Don’t Think of an Elephant!: Know Your Values and Frame the Debate
by George Lakoff
(White River Junction, VT: Chelsea Green Publishing Co., 2004.)
By Jeffrey Scheuer
There are many approaches to democratic politics, but in the end only a few known recipes for success. One is mobilizing the base to increase voter turnout. Another is reducing the opposition’s turnout (the darker art of vote suppression; see: Florida 2000, Ohio 2004). And a third, the focus of much political energy, is trying to win the uncommitted middle to your side. Other than stealing votes, there’s not much else to the game.
For the left, this is not a happy prospect at present. We might be forgiven for wondering if the votes are really out there for a progressive America. (But then, too much reality, as Freud warned, can lead to depression.) In any event, for the left to revive it must both expand and motivate its base and fight for the middle. This requires better arguments and tactics, and possibly better candidates. It certainly does not mean better values; the values stay, or there’s no point getting out of bed.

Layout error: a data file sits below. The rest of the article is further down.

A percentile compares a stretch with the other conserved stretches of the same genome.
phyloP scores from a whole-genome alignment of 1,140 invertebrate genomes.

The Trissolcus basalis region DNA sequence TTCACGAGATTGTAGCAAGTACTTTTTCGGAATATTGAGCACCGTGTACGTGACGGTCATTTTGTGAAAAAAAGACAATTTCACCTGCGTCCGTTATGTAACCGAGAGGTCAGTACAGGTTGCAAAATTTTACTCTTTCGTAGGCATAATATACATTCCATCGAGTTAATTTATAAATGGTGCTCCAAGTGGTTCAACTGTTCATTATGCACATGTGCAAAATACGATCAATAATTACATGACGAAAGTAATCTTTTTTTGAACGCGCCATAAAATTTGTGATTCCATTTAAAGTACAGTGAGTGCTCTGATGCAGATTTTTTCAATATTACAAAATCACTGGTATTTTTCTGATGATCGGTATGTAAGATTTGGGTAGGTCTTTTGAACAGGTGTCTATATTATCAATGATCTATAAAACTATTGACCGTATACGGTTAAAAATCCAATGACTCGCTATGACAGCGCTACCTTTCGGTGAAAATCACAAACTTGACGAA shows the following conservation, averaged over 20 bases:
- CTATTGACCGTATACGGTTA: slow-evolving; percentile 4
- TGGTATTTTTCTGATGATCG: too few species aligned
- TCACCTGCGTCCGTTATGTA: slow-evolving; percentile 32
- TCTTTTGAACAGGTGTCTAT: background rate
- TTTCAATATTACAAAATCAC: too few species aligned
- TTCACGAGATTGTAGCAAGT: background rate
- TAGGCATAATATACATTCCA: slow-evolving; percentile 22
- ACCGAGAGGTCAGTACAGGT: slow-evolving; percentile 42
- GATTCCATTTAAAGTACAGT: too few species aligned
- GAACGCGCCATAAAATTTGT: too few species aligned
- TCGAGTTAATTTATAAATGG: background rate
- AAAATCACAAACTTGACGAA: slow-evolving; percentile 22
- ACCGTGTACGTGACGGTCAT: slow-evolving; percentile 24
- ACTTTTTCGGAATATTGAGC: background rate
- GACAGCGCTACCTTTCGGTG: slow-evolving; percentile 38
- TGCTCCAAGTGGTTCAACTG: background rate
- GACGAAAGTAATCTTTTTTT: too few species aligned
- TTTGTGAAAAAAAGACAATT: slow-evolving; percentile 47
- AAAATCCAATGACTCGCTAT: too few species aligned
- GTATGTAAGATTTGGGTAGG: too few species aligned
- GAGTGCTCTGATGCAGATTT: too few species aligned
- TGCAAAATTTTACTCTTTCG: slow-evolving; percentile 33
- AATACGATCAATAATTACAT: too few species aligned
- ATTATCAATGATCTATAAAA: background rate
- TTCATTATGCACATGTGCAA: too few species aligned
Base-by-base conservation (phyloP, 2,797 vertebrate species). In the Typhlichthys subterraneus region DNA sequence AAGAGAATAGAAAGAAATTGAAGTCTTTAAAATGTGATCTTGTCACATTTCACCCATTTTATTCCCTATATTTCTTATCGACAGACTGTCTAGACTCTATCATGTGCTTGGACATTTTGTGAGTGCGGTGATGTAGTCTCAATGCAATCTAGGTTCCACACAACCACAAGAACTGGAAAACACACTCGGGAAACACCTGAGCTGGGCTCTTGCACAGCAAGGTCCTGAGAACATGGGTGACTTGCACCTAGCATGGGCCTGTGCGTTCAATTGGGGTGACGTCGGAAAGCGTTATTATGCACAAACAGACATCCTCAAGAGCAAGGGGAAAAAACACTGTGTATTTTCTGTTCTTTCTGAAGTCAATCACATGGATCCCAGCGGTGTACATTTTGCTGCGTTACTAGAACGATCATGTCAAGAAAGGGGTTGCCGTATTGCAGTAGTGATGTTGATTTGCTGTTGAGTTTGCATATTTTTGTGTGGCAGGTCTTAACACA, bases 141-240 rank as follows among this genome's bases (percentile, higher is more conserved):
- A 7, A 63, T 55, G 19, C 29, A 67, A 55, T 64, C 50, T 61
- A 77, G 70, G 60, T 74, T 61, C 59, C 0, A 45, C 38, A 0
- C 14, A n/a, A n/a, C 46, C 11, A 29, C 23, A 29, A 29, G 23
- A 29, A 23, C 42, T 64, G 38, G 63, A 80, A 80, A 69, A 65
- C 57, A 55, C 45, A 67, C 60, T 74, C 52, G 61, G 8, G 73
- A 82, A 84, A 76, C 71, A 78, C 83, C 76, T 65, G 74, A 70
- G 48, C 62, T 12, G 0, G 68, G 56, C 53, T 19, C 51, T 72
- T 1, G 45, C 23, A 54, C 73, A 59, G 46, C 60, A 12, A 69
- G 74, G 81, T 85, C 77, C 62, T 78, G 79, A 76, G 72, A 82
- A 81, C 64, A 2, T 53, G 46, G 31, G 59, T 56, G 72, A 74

That’s one reason why George Lakoff’s short book, “Don’t Think of an Elephant: Know Your Values and Frame the Debate,” which appeared during last year’s campaign, is important for the left. Its strength (and limitation) is its implicit focus on attracting the hypothetical “winnables” in the center. And while offering hardheaded strategic advice, it gives no quarter on values.
Lakoff doesn’t counsel opportunism but rather pragmatism: flexibility not about ends but about means, through the savvy reframing of basic issues and debates. Never mind the ill-chosen title (this is a serious tactical handbook on language and politics, not a study of cerebral quirks); “Don’t Think of an Elephant!” is a smart little book. It naturally leaves a lot of big questions open, but it raises some important ones and offers sound strategic answers.